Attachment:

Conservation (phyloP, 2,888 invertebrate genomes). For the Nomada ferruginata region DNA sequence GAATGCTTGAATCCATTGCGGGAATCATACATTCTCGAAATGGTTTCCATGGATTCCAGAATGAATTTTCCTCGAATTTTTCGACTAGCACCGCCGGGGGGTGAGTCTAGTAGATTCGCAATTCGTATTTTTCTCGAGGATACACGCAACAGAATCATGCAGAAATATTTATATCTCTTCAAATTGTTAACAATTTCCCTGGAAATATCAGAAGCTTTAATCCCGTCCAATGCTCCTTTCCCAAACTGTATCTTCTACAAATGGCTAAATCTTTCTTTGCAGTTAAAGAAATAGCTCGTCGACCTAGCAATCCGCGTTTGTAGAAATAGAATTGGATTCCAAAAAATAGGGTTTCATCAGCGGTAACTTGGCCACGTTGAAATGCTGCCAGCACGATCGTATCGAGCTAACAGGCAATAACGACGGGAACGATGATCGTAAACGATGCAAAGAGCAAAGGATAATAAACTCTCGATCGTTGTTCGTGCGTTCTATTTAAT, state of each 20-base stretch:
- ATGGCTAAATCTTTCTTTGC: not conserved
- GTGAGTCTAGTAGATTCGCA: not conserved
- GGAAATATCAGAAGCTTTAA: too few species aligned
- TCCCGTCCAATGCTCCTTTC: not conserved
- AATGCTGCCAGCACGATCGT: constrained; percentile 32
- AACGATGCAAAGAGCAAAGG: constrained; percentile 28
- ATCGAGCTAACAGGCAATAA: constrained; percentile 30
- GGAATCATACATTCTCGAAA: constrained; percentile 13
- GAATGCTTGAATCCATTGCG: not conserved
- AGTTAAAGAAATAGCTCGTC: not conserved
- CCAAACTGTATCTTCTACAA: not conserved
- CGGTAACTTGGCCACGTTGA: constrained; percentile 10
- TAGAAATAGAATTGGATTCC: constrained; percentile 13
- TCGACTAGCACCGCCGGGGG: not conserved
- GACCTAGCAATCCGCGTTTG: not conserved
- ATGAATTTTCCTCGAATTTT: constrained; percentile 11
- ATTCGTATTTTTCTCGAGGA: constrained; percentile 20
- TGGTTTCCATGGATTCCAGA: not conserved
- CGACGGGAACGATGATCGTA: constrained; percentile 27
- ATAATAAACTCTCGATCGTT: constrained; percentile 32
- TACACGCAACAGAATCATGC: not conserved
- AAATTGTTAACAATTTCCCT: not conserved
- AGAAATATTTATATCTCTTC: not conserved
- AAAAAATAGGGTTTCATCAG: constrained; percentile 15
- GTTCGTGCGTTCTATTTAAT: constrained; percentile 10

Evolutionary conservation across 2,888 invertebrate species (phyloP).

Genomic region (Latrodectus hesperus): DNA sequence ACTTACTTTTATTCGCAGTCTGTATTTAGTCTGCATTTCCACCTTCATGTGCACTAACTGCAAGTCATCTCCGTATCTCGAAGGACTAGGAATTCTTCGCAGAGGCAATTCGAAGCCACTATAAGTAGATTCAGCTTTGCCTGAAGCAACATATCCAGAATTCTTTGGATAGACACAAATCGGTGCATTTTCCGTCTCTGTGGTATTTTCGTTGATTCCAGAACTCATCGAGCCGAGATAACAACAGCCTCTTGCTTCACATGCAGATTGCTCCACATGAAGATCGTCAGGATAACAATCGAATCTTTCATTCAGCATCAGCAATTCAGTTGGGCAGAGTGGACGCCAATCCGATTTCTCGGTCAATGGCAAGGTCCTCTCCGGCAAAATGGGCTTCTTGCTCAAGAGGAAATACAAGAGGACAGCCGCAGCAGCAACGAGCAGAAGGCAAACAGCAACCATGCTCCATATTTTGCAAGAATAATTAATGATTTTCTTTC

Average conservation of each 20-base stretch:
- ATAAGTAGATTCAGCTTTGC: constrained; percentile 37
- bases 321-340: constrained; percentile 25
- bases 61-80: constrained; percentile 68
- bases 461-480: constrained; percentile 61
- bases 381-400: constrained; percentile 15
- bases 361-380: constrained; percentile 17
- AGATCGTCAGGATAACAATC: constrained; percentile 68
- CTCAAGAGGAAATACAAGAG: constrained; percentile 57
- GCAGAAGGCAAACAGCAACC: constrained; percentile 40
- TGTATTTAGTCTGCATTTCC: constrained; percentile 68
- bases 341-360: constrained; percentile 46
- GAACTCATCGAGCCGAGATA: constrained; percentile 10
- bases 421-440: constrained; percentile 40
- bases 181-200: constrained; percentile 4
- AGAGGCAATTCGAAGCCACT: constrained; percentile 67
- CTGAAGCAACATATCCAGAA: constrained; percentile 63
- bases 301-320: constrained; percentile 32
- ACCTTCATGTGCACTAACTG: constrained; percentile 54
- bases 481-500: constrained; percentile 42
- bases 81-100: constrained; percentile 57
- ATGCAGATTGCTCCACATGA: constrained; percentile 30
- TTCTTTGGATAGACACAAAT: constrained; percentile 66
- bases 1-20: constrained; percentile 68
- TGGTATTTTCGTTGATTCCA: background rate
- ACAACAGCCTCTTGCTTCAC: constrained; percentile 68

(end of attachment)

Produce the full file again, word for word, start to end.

Conservation (phyloP, 2,888 invertebrate genomes). For the Nomada ferruginata region DNA sequence GAATGCTTGAATCCATTGCGGGAATCATACATTCTCGAAATGGTTTCCATGGATTCCAGAATGAATTTTCCTCGAATTTTTCGACTAGCACCGCCGGGGGGTGAGTCTAGTAGATTCGCAATTCGTATTTTTCTCGAGGATACACGCAACAGAATCATGCAGAAATATTTATATCTCTTCAAATTGTTAACAATTTCCCTGGAAATATCAGAAGCTTTAATCCCGTCCAATGCTCCTTTCCCAAACTGTATCTTCTACAAATGGCTAAATCTTTCTTTGCAGTTAAAGAAATAGCTCGTCGACCTAGCAATCCGCGTTTGTAGAAATAGAATTGGATTCCAAAAAATAGGGTTTCATCAGCGGTAACTTGGCCACGTTGAAATGCTGCCAGCACGATCGTATCGAGCTAACAGGCAATAACGACGGGAACGATGATCGTAAACGATGCAAAGAGCAAAGGATAATAAACTCTCGATCGTTGTTCGTGCGTTCTATTTAAT, state of each 20-base stretch:
- ATGGCTAAATCTTTCTTTGC: not conserved
- GTGAGTCTAGTAGATTCGCA: not conserved
- GGAAATATCAGAAGCTTTAA: too few species aligned
- TCCCGTCCAATGCTCCTTTC: not conserved
- AATGCTGCCAGCACGATCGT: constrained; percentile 32
- AACGATGCAAAGAGCAAAGG: constrained; percentile 28
- ATCGAGCTAACAGGCAATAA: constrained; percentile 30
- GGAATCATACATTCTCGAAA: constrained; percentile 13
- GAATGCTTGAATCCATTGCG: not conserved
- AGTTAAAGAAATAGCTCGTC: not conserved
- CCAAACTGTATCTTCTACAA: not conserved
- CGGTAACTTGGCCACGTTGA: constrained; percentile 10
- TAGAAATAGAATTGGATTCC: constrained; percentile 13
- TCGACTAGCACCGCCGGGGG: not conserved
- GACCTAGCAATCCGCGTTTG: not conserved
- ATGAATTTTCCTCGAATTTT: constrained; percentile 11
- ATTCGTATTTTTCTCGAGGA: constrained; percentile 20
- TGGTTTCCATGGATTCCAGA: not conserved
- CGACGGGAACGATGATCGTA: constrained; percentile 27
- ATAATAAACTCTCGATCGTT: constrained; percentile 32
- TACACGCAACAGAATCATGC: not conserved
- AAATTGTTAACAATTTCCCT: not conserved
- AGAAATATTTATATCTCTTC: not conserved
- AAAAAATAGGGTTTCATCAG: constrained; percentile 15
- GTTCGTGCGTTCTATTTAAT: constrained; percentile 10

Evolutionary conservation across 2,888 invertebrate species (phyloP).

Genomic region (Latrodectus hesperus): DNA sequence ACTTACTTTTATTCGCAGTCTGTATTTAGTCTGCATTTCCACCTTCATGTGCACTAACTGCAAGTCATCTCCGTATCTCGAAGGACTAGGAATTCTTCGCAGAGGCAATTCGAAGCCACTATAAGTAGATTCAGCTTTGCCTGAAGCAACATATCCAGAATTCTTTGGATAGACACAAATCGGTGCATTTTCCGTCTCTGTGGTATTTTCGTTGATTCCAGAACTCATCGAGCCGAGATAACAACAGCCTCTTGCTTCACATGCAGATTGCTCCACATGAAGATCGTCAGGATAACAATCGAATCTTTCATTCAGCATCAGCAATTCAGTTGGGCAGAGTGGACGCCAATCCGATTTCTCGGTCAATGGCAAGGTCCTCTCCGGCAAAATGGGCTTCTTGCTCAAGAGGAAATACAAGAGGACAGCCGCAGCAGCAACGAGCAGAAGGCAAACAGCAACCATGCTCCATATTTTGCAAGAATAATTAATGATTTTCTTTC

Average conservation of each 20-base stretch:
- ATAAGTAGATTCAGCTTTGC: constrained; percentile 37
- bases 321-340: constrained; percentile 25
- bases 61-80: constrained; percentile 68
- bases 461-480: constrained; percentile 61
- bases 381-400: constrained; percentile 15
- bases 361-380: constrained; percentile 17
- AGATCGTCAGGATAACAATC: constrained; percentile 68
- CTCAAGAGGAAATACAAGAG: constrained; percentile 57
- GCAGAAGGCAAACAGCAACC: constrained; percentile 40
- TGTATTTAGTCTGCATTTCC: constrained; percentile 68
- bases 341-360: constrained; percentile 46
- GAACTCATCGAGCCGAGATA: constrained; percentile 10
- bases 421-440: constrained; percentile 40
- bases 181-200: constrained; percentile 4
- AGAGGCAATTCGAAGCCACT: constrained; percentile 67
- CTGAAGCAACATATCCAGAA: constrained; percentile 63
- bases 301-320: constrained; percentile 32
- ACCTTCATGTGCACTAACTG: constrained; percentile 54
- bases 481-500: constrained; percentile 42
- bases 81-100: constrained; percentile 57
- ATGCAGATTGCTCCACATGA: constrained; percentile 30
- TTCTTTGGATAGACACAAAT: constrained; percentile 66
- bases 1-20: constrained; percentile 68
- TGGTATTTTCGTTGATTCCA: background rate
- ACAACAGCCTCTTGCTTCAC: constrained; percentile 68